Pan Am's operational style - intercontinental service, with limited domestic routes - was doomed to failure even by the late 70s. JFK was obsoleted (in a sense) when a whole host of US cities started gaining nonstops to Europe, namely Houston, Dallas and Atlanta.

But that said, had they survived Pan Am's choice for primary intl routes would have been the 777. Boeing scored a PR coup with Pan Am's launch of the 747 and they would have cut a deal to get a repeat performance


User currently offlineRayChuang From United States of America, joined Jun 2000, 8030 posts, RR: 5
Reply 8, posted (13 years 8 months 3 weeks 2 days 13 hours ago) and read 2241 times:

I think if Pan Am I was able to thrive in the 1980's they would have definitely been one of the launch customers of the Airbus A330/A340 series, placing orders in 1988. PA would be flying A330's on trans-Atlantic routes from JFK/IAD/MIA to Europe and A340's on their trans-Pacific routes. I would guess that PA would have about 35-40 A330-300's and 50-70 A340-300's.

User currently offlineKonaB777 From , joined Dec 1969, posts, RR:
Reply 9, posted (13 years 8 months 3 weeks 2 days 12 hours ago) and read 2226 times:

Now that I think of it, Pan Am would probably be moving towards an all Airbus fleet to minimize cost of pilot training, etc. They would be getting rid of the last of the 727s, possibly starting to retire the A300/A310, and moving towards operating the A320/A330/A340, & possible the A380 for the big trunk routes. Though most of us Americans won't want to admit it, the cost efficiency of operating such similar aircraft would be very benificial to an airline in dire financial straits such as PanAm 1.

User currently offlineVirginA340 From United States of America, joined Jul 2005, 15 posts, RR: 0
Reply 10, posted (13 years 8 months 3 weeks 2 days 11 hours ago) and read 2220 times:

Oh and one more thing PAN AM would probably be no longer flying intra Euro routes since BA and other Euro airlines have well covered the territory since the collapse of the Berlin Wall. PA would be forced to drop the into Euro routes and focus on direct routes to it's hubs in JFK and MIA out of LHR, CDG, FCO, CPH, FRA and so on due to fierce competition by BA, AF, Lufthansa, Aliltalia, SAS, KLM, Swissair and other Euro carriers. For those of you who metioned 747-400s on the Pacific routes; bear in mind that PA sold them to UAL in 1985 so that would put them back to square one on that issue. They would be fighting for slots along with AA and DL. Those three would be on the outside looking in on UAL, CO and NWA.


"FUIMUS"
User currently offlineHlywdCatft From United States of America, joined Jan 2001, 5321 posts, RR: 6
Reply 11, posted (13 years 8 months 3 weeks 2 days 7 hours ago) and read 2203 times:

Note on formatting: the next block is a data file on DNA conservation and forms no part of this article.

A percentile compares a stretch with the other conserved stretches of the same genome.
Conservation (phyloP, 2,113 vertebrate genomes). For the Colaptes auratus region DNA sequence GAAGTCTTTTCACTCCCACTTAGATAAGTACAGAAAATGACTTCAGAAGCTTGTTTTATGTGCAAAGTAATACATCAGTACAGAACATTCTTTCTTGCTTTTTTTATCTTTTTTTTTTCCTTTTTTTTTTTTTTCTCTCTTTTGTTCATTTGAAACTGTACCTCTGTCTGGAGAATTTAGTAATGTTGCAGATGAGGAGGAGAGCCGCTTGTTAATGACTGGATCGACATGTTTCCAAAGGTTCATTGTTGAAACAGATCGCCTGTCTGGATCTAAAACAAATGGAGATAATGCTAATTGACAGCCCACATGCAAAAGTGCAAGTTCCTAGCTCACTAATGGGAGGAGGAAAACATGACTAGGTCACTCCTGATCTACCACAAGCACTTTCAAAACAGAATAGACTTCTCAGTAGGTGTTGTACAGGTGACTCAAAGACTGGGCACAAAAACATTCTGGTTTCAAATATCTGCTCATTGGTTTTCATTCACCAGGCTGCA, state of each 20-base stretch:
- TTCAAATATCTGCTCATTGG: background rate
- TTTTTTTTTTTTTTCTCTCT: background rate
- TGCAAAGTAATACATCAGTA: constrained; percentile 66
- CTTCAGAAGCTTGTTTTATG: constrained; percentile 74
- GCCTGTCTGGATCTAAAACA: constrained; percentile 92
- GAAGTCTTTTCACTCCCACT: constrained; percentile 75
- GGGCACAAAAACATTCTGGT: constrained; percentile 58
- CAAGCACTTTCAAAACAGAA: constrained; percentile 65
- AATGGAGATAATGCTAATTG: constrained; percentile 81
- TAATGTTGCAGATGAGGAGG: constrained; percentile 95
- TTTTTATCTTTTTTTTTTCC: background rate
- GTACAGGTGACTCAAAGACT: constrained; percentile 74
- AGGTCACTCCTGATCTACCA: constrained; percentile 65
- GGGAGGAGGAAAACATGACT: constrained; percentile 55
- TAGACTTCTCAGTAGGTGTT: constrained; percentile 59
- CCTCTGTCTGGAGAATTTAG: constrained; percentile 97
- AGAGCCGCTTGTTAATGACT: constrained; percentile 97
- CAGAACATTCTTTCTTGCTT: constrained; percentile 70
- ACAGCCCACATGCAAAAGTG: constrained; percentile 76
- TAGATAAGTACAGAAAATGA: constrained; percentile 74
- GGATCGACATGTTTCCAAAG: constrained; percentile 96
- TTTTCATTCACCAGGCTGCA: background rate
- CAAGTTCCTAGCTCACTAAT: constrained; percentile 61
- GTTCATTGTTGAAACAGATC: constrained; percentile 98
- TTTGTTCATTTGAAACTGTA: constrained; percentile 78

According to one of my books from the late 1980's Pan Am had actually ordered 16 A320s and 12 A310-300s

User currently offlineBostonBeau From United States of America, joined Sep 2000, 464 posts, RR: 0
Reply 12, posted (13 years 8 months 3 weeks 2 days 5 hours ago) and read 2191 times:

If Pan Am 1 were still alive, I think they would be practicing what they unfortunately learned all too late: that shorter, high-ticket routes like the successful Pan Am Shuttle often beat the long, thin highly-discounted intercontinental routes.

User currently offlineUnited Airline From Hong Kong, joined Jan 2001, 9191 posts, RR: 15
Reply 13, posted (13 years 8 months 3 weeks 2 days 2 hours ago) and read 2169 times:

If Pan Am 1 is still around, I expect to see B 747-400s as well as B 777-200ERs in their fleet for the long haul routes. So as B 767-300ERs.

I hope to see a B 747-400 in PANAM 3's livery some day.  Smile

Hope this helps!


User currently offlineDETA737 From Portugal, joined Oct 2000, 612 posts, RR: 0
Reply 14, posted (13 years 8 months 3 weeks 1 day 22 hours ago) and read 2141 times:

I think Pan Am would have gone with the A340 instead of the 777 because their 747s would be in need of replacement by the mid 90s and the A340 came out earlier. Also Pan Am had been building a relationship with Airbus and they could have probably gotten these planes really cheap since Airbus would have loved to have a US airline flying the A340. It would have all come down to economics for PA.

User currently offlineGreg From United Kingdom, joined May 2005, 0 posts, RR: 0
Reply 15, posted (13 years 8 months 3 weeks 1 day 22 hours ago) and read 2139 times:

The Airbus/PanAm relationship was just a shadow of their relationship with Boeing (45+ years). They would be flying Airbus AND Boeing. But the flagships would be the 744 and 777.
At least I think.